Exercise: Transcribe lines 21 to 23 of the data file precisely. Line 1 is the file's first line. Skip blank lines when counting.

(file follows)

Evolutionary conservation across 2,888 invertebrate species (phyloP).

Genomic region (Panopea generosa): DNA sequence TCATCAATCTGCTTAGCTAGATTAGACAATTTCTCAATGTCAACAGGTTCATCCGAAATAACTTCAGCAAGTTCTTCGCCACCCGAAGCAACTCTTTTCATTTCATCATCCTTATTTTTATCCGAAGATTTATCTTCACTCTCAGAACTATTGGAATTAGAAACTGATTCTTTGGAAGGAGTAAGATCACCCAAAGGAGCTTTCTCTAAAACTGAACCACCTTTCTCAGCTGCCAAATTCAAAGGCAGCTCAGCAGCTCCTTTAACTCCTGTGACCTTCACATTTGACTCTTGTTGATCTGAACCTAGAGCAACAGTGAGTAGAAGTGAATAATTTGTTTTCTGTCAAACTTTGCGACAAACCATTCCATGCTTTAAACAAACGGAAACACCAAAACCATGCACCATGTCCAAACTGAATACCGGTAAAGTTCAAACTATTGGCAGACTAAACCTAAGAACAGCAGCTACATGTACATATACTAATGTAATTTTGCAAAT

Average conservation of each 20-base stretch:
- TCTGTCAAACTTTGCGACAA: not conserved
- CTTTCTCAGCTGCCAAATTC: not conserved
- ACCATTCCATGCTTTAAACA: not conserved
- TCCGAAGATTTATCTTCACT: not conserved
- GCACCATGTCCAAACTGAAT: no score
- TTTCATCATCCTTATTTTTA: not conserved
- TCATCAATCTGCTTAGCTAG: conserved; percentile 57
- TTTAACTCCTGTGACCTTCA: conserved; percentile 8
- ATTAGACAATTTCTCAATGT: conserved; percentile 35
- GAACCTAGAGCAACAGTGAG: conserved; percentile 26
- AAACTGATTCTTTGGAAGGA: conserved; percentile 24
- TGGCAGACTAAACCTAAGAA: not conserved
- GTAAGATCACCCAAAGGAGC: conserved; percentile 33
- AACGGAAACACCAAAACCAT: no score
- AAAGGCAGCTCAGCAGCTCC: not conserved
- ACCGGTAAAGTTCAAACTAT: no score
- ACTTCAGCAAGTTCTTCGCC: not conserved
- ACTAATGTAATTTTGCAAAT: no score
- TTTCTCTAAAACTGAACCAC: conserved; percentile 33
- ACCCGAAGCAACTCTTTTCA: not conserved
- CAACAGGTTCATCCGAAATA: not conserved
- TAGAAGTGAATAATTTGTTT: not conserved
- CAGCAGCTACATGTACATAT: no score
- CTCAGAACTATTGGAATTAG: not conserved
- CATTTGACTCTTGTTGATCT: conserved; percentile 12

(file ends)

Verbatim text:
- ACTAATGTAATTTTGCAAAT: no score
- TTTCTCTAAAACTGAACCAC: conserved; percentile 33
- ACCCGAAGCAACTCTTTTCA: not conserved